For students, it may be a dream come true, but the nation-wide trend of grade inflation is ultimately detrimental to our education system. Though a study pointed to rising student grade point averages, administrators are slow to take any action. Curtailing this phenomenon at the University would be a great way to buck the national trend and set an example for other schools to follow.
According to a GW Faculty Senate study of grade inflation in 2005, average undergraduate GPAs rose by 0.22 between 1983 and 2002. This mirrors a national trend of an estimated 0.15 increase per decade since 1967. It may be the case that this statistic is influenced by the overall perception of higher education as a consumer product – in which students believe they pay for As – but certain actions at GW could help change this culture.
Grading is, in many cases, a subjective process based on an individual professor’s expectations and coursework. Additionally, decreasing grade inflation is a difficult process due to varying levels of difficulty in different departments. Thanks to the 2005 study and course evaluation data, however, the University should have a good grip on which classes are letting students slide with minimal work.
A grading rubric would serve as a positive step in the right direction to get different faculty members and department heads on the same page. If all professors understand broad criteria that would work across disciplines for assigning As, Bs, Cs, and Ds, they may adapt their teaching, coursework and grading to better evaluate student performance.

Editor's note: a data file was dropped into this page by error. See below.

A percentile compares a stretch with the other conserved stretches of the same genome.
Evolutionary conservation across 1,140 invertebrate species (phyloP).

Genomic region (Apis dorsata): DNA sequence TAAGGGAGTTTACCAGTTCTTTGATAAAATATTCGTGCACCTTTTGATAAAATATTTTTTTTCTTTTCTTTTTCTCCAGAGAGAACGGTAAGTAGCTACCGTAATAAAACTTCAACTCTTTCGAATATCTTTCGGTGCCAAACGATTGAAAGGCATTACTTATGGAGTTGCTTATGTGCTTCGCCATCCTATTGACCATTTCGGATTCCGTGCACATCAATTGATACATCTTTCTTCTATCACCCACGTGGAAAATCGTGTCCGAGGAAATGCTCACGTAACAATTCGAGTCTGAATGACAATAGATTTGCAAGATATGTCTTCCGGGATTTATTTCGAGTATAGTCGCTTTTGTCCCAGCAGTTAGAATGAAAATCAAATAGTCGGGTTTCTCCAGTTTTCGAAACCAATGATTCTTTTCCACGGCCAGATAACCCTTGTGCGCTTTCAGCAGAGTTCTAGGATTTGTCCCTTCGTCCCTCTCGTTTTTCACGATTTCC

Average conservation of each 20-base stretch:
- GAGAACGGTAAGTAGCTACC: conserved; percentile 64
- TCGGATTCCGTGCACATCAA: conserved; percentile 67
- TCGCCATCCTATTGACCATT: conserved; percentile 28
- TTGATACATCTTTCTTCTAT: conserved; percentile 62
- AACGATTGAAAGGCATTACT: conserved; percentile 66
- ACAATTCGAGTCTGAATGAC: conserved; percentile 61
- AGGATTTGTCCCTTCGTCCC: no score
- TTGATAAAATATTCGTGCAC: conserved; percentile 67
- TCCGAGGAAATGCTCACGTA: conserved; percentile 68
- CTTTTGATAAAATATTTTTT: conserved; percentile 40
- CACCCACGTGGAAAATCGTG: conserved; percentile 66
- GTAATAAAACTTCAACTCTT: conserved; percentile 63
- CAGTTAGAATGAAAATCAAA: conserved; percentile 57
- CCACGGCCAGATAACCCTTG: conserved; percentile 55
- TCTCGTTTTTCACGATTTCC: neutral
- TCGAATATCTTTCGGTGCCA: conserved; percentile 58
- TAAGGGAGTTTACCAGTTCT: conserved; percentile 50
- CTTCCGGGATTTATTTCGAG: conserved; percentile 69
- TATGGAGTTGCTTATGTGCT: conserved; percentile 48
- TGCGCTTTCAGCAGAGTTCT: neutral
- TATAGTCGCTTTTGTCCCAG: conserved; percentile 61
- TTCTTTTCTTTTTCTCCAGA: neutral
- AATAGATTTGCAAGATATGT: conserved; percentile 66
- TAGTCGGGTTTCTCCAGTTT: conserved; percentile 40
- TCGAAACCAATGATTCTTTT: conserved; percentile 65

Administrators must pay specific attention to two different sections of the same course. Workload and grading in this case must be standardized to ensure the same academic experience. That is not to say that all courses must possess the same amount of academic rigor – however, students should choose professors based on teaching styles and not on lackadaisical marking policies.
While these steps may not fully solve the problem, they would at least stop the encroachment of inflated grades. Department heads must follow up with further evaluation after any sort of grading standard is enacted and determine if more drastic measures are needed.
GW officials have said it is difficult for GW to become the leader in addressing grade inflation when it is so prevalent in the United States. A simple weighing of students grades, however, would mean that the University could make student evaluation more stringent while not showing an overall drop in performance.
If a student transcript were to include a scale or a rank indicating how other students in a field of study performed, that document would give graduate schools or employers a true picture of student achievement. GW could become a national trendsetter with this practice, and ultimately others could follow.
In the end, it is imperative for all American Universities to become more transparent in revealing the weight of student grades. If more and more schools adopt this practice, a national index for grade value may likely follow. In the meantime, graduate schools and employers must begin to consider the true value of a student’s GPA in a course of study at one college versus another.
Increased attention toward this issue of real grade value is imperative for curtailing this trend in America. Additionally, more equitable policies could help change the culture of higher education from a consumer-based experience to a more academically rigorous exercise.